The leap, p.6
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       The Leap, p.6
 

           Jonathan Stroud
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  ‘Oh get out.’ I’d had enough. I wanted to write down about Max – not that I was ever likely to forget it. James went, without arguing, which was another sign that he’d been lying. I picked up the open notebook lying ready on the cabinet. Had he seen it? Possibly. From now on, I would keep it in its hiding place at night, just in case my brother came snooping around again.

  That Saturday could not go fast enough. It dragged on and on with a slowness that terrified me. In the afternoon I went to the cinema with a friend of mine from school. Alice had rung me a few days before and in a weak moment I’d agreed to go. How I regretted it now: I was far too distracted to talk much and Alice and I were sitting in silence even before the adverts started. Alice ate popcorn with a rhythmic action. I sat gazing at the darkened curtain, struck by an agonising thought. It had never struck me before, but now I began to wonder exactly how time in the forest compared to time at home. Perhaps for every minute I spent awake, a minute passed in the forest too. If so, I was doomed. I would never catch up with Max. While I was here, dawdling through interminable hours with people I hardly knew, Max would be walking on, never pausing, never flinching, moving further and further away. I swear every second of that day was agony for me.

  In the evening I went to the baths and swam forty lengths. I was determined to tire myself, so I jogged home too. Then I went to bed and tried to bore myself to sleep with one of Mum’s flowery romantic books.

  It took a while, of course. I wanted it too badly. And when at last I did sleep, and found myself on the crag, my worst fears were realised. The sun was high above the great expanse; many hours had passed since Max had walked the glade at dusk. With a heavy heart, I got to my feet and began to negotiate a way down to the forest floor. It took another wasted hour before I finally skidded to a stop at the bottom of the lowest scree. Then I set off slowly onwards, in what I hoped was the right direction.

  After a while, I came to a valley between two low hills, where towering trees stood set apart in rows. Their trunks were straight and bare right up to a great height, where their topmost branches spread out in soaring arches of foliage to meet each other and inter-link. The sky was blocked out, and the sun’s rays were turned a dim dark green as they penetrated the canopy and drifted down to the grassy floor. The height and space and darkness of this place gave it a solemn, stately feeling, as if I was standing in a living cathedral, among great pillars of carved stone.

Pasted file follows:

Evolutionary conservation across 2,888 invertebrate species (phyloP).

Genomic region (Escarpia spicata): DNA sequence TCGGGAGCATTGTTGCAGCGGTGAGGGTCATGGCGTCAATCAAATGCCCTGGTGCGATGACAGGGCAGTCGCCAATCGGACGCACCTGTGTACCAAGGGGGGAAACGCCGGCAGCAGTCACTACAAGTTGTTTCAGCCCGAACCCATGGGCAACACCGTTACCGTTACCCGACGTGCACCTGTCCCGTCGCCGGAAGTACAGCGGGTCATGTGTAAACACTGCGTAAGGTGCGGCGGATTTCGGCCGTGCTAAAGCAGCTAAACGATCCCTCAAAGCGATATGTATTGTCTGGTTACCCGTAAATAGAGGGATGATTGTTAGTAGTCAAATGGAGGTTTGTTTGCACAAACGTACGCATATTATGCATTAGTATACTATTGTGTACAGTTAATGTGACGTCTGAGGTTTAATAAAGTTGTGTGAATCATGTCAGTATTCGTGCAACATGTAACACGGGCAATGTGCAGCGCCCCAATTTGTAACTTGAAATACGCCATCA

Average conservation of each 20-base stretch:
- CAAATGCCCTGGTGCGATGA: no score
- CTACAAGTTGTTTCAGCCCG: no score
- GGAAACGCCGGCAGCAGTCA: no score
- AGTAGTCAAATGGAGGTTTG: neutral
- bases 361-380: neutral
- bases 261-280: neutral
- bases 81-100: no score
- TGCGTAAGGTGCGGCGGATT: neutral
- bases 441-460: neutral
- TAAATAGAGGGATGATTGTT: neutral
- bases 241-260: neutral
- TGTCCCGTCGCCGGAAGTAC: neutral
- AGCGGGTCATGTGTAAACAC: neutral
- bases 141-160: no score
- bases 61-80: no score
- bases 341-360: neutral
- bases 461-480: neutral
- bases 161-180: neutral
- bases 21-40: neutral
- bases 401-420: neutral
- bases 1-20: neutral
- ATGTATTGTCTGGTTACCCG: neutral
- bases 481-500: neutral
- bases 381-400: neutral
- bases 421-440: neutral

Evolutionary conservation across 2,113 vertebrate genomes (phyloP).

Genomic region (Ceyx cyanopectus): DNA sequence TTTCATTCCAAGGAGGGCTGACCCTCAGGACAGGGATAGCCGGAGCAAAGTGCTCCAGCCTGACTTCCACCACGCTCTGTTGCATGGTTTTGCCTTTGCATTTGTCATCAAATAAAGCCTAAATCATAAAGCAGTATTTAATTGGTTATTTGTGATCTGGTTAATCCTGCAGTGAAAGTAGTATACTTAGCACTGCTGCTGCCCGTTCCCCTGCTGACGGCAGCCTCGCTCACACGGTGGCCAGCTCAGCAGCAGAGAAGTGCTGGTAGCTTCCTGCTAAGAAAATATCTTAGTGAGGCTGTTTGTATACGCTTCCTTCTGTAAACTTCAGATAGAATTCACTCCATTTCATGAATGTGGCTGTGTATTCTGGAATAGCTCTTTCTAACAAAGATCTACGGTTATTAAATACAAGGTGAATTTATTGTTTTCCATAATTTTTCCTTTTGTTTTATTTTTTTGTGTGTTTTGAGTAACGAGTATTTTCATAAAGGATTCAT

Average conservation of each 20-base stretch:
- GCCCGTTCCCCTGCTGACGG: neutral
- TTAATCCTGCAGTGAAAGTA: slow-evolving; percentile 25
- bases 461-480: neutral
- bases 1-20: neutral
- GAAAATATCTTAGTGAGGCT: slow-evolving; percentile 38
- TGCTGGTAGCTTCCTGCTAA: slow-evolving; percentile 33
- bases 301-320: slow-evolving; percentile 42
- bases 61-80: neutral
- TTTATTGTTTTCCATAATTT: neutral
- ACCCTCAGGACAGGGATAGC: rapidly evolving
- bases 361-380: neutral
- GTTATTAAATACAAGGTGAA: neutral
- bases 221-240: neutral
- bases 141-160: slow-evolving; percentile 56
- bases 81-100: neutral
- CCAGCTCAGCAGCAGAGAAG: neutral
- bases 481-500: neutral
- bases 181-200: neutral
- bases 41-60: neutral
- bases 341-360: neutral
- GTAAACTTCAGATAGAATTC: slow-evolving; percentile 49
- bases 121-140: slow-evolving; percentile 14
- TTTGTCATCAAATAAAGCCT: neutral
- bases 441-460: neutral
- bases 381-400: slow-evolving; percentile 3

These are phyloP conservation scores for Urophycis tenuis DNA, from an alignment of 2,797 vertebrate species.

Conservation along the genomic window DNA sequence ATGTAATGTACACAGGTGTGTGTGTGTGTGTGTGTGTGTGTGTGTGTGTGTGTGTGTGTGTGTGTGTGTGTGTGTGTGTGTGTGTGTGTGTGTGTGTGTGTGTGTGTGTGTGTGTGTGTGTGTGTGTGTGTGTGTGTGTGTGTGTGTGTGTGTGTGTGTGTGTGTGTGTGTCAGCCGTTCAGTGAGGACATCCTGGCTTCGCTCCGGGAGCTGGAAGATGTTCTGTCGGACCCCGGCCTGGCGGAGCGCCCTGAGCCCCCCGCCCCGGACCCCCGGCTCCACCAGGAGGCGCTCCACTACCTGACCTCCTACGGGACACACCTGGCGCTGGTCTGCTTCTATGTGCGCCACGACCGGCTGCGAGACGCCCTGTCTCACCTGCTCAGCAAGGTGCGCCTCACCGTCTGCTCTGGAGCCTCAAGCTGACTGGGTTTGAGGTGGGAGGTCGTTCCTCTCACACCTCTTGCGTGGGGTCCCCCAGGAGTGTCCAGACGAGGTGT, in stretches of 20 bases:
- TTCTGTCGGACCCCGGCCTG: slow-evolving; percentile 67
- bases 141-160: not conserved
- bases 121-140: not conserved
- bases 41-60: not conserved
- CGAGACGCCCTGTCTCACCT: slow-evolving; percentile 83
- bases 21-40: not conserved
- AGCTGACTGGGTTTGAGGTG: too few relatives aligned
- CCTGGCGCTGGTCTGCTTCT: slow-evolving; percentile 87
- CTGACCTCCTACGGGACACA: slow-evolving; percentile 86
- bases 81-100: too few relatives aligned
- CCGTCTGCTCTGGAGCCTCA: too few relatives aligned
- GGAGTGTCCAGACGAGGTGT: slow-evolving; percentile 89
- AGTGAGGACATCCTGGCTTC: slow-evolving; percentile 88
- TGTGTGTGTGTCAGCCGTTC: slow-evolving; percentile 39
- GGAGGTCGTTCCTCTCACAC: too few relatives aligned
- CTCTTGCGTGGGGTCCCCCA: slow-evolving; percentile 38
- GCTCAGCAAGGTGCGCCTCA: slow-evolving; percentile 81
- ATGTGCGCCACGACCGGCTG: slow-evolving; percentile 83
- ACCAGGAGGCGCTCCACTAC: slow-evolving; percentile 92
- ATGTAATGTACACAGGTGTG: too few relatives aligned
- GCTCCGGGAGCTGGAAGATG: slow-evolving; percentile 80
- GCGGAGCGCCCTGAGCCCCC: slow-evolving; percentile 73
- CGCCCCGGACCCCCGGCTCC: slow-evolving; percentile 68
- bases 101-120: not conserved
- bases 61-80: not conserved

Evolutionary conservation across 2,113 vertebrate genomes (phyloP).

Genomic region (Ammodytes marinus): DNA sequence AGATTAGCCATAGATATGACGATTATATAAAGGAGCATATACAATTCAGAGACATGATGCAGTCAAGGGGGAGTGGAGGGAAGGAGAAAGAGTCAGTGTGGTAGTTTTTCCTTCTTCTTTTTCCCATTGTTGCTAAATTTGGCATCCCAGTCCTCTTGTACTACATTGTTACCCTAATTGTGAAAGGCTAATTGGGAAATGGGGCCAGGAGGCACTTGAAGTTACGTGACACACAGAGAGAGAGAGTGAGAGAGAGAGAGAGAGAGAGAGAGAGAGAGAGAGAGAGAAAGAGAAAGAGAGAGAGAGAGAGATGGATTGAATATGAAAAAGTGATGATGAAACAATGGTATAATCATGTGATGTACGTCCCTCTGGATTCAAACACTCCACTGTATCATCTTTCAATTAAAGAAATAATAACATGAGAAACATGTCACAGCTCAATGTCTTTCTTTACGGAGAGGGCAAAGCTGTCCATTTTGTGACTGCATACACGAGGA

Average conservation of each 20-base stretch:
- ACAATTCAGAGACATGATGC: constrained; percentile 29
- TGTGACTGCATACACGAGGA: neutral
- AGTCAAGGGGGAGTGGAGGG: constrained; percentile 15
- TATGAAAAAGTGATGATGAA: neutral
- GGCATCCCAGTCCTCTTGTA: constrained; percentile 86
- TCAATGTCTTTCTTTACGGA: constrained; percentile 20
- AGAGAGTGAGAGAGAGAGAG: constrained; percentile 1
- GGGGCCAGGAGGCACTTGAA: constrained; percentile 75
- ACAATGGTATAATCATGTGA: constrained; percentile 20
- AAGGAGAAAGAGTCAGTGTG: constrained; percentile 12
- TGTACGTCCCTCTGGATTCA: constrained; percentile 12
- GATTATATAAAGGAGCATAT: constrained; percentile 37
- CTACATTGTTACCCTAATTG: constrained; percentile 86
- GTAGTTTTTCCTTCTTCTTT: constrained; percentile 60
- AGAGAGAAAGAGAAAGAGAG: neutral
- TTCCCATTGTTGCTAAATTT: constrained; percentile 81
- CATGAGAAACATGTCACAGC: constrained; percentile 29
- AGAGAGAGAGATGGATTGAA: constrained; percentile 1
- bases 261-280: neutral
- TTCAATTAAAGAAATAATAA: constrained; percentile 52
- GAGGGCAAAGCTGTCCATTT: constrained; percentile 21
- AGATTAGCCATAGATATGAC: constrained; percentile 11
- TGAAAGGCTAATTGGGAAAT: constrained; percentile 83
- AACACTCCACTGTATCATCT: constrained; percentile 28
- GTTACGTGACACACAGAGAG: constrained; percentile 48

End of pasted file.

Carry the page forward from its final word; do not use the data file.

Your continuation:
There were no ground plants here, and I could see a long distance in every direction, along each aisle of pillar-trunks until they vanished in the green murk. I walked on for a time, and then, as I passed one giant trunk, I saw a flash of movement, far off in the dim shadows of the wood. It was away to my left, where the trees merged with the dark – a pale shape that moved behind a tree. With pounding heart and staring eyes, I stood quite still among the silent columns. My pulse beat in my temple, three times, four times, five, six . . . and then the shape appeared again, further off among the trees.

  My feet made no noise as I crossed the green vault and ran along the next row of trunks, darting from the shadow of one tree to another. I drew closer to the moving shape; it was ahead of me and partly obscured by yet another aisle of trees and I could not be sure of its form. I darted silently across another open space to the next trunk and peered round.

  It was a human figure, walking slowly away from me, its face concealed. My heart swelled in sudden hope and I opened my mouth to call – but at the last moment something made me pause. What was it? The green shadows made it hard to make out any details of the figure’s clothes or features, but I felt it was too tall, too broad for the one I sought. The colour too was odd; it showed up as a drab paleness gleaming amongst the shades. It was a discoloured, dirty white all over, like faded paper or old chicken bones.

  There was something disconcerting too about the way the figure moved. It went with a slow, regular tread that never faltered, never altered. Its head was slightly bowed, as if heavy with thought or weariness. Occasionally, I thought to hear a slight rustle as it brushed past a trunk or fern. Otherwise, it was entirely silent.